Located just outside of Sydney, Parramatta is a bustling city filled with business and activity. However, all of these modern developments are built on land of one of the most important heritage districts. Parramatta was home to Australia’s first European inland colony, and evidence of their past is still prominent in daily life around this western city suburb.
In the center of town lies St. John’s Cemetery, the country’s oldest European burial ground. It was built in 1790, and each person laid to rest here has a unique story tying them to the history of the British in Australia. Though most of the first fleet’s graves are unmarked, they are still standing as an enduring reminder of the settlers.
Notable residents include Samuel Marsden, the priest thought to have first introduced Christianity to New Zealand, and Henry Dodd, the Superintendent of Convicts at the Government Farm, who was responsible for growing the first successful wheat crop in Australia. His was the first public funeral held in St. John’s—he currently holds the title of Australia’s oldest marked grave.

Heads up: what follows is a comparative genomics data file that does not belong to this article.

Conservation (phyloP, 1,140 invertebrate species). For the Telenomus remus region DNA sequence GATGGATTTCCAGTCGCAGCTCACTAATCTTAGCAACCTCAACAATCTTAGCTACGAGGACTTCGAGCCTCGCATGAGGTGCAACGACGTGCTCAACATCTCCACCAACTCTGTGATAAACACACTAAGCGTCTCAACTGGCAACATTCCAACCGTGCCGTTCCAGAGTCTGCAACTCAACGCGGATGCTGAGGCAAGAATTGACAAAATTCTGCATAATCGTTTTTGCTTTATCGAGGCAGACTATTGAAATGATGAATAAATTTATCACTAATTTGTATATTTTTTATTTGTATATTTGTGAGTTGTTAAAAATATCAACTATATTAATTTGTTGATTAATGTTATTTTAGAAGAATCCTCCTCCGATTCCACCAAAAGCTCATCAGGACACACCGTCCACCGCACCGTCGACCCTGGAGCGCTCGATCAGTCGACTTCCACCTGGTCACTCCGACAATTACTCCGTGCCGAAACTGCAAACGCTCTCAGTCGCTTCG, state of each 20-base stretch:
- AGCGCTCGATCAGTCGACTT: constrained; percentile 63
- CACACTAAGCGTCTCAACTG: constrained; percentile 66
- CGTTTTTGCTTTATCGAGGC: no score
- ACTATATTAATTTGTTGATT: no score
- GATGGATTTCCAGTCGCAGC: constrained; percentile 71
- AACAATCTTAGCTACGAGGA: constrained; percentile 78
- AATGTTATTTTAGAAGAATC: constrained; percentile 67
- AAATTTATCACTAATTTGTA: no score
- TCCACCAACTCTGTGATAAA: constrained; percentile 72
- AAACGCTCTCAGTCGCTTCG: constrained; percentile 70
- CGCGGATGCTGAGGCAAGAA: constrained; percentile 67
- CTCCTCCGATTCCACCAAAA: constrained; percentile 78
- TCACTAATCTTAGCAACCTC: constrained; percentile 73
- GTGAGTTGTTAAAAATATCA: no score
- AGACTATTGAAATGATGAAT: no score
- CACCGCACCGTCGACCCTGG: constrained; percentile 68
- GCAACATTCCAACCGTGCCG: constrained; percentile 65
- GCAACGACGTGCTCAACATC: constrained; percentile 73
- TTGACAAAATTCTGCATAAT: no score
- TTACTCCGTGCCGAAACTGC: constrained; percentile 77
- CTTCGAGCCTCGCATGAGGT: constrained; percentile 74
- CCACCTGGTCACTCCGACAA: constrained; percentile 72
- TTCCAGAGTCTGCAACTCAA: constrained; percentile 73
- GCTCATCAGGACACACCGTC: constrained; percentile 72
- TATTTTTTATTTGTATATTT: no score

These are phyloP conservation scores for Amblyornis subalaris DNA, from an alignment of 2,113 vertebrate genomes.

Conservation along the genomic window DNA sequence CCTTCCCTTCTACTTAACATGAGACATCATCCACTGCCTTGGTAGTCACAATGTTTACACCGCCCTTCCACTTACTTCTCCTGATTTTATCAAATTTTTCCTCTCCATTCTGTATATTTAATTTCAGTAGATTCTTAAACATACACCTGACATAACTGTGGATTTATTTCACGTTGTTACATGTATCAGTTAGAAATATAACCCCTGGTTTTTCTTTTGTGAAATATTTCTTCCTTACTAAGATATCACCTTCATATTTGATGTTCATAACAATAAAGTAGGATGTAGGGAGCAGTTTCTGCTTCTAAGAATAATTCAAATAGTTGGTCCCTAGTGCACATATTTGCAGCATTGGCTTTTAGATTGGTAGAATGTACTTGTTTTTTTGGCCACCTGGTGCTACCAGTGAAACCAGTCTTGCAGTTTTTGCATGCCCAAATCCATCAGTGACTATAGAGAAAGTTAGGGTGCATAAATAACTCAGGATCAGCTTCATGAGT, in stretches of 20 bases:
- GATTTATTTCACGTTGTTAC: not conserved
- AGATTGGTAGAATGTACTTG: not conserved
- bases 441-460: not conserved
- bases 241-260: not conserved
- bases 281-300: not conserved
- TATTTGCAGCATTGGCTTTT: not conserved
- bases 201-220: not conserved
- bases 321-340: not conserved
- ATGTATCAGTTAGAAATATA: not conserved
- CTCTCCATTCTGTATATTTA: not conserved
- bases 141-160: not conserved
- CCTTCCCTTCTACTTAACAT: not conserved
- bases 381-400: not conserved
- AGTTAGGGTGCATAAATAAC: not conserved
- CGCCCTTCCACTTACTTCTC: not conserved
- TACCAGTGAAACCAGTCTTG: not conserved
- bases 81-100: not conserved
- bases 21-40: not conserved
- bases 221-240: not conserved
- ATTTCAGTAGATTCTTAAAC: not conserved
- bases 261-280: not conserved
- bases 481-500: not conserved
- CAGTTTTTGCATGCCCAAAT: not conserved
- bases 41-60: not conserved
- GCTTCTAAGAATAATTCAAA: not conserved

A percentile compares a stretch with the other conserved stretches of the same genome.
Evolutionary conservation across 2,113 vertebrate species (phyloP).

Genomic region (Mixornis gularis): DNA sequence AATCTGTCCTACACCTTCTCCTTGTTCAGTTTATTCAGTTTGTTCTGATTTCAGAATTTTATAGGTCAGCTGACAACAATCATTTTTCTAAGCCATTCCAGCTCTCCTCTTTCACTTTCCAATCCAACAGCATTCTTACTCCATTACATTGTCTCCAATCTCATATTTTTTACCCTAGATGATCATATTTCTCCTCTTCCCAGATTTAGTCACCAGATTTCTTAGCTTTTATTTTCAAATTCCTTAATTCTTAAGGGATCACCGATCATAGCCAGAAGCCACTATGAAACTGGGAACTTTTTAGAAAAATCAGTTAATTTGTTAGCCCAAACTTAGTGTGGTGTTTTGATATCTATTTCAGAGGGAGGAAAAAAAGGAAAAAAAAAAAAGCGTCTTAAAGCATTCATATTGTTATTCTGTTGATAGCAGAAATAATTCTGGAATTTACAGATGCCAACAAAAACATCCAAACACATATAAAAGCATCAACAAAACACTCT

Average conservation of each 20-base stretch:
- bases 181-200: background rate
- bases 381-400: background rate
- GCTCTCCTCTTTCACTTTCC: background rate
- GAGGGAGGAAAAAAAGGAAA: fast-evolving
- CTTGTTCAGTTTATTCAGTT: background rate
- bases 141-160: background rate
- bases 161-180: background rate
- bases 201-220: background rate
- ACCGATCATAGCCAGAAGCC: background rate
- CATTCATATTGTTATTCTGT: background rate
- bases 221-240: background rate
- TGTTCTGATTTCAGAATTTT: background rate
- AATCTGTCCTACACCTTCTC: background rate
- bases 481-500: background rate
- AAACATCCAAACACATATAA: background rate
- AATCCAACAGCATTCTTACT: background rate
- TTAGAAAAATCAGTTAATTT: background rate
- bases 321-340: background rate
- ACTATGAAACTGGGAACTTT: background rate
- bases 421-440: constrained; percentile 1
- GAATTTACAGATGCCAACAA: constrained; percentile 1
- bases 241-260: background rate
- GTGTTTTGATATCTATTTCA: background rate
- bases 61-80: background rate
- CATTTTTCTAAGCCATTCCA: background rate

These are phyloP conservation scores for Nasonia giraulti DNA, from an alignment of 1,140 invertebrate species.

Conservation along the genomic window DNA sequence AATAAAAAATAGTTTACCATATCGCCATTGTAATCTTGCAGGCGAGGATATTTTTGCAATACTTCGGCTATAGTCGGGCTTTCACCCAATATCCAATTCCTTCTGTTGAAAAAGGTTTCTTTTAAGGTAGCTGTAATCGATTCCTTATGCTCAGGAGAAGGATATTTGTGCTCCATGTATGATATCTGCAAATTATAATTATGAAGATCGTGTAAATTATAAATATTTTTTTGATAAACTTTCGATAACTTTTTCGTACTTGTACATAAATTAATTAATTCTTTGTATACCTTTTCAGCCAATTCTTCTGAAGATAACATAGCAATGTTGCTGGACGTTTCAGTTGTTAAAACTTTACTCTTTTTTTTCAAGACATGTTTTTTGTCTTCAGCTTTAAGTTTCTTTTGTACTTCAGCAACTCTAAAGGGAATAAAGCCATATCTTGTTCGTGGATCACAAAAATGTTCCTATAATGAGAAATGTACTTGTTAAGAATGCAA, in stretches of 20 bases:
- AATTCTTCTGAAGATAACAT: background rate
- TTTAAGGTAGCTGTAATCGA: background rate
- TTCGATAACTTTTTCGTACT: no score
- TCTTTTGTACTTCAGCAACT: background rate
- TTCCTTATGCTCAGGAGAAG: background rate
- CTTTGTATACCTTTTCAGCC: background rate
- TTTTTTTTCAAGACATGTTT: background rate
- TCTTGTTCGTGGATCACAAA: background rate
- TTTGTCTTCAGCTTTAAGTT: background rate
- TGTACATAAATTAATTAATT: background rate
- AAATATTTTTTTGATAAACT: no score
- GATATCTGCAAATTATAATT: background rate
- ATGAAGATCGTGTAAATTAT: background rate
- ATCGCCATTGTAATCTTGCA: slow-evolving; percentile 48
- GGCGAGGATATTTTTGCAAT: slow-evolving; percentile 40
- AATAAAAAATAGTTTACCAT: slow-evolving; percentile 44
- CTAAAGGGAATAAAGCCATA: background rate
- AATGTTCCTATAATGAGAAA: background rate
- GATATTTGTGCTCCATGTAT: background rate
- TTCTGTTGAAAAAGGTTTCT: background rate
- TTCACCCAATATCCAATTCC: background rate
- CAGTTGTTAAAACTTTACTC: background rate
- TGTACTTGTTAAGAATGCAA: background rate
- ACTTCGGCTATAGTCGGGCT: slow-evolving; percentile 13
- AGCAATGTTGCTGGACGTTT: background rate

In the early 1820s, a brick wall was built to keep out wandering stock out of the cemetery grounds. It has been described as “the most substantial sandstock structure remaining in Australia.” It still stands today, though time and weather have necessitated substantial repairs.
The burial registers reflect the diversity of the earliest groups of European settlers, from convict workers to shopkeepers to doctors. The cemetery’s residents were not just British, either. People of many nationalities are represented, including French, German, Danish, Indian, and Chinese in addition to those of English, Scottish, and Irish origin.
In 1970, a committee was formed to plan the cemetery’s restoration, including several major memorials within it. A group called Friends of St. John’s Cemetery was formed in 2016 to handle maintenance, repairs, and research.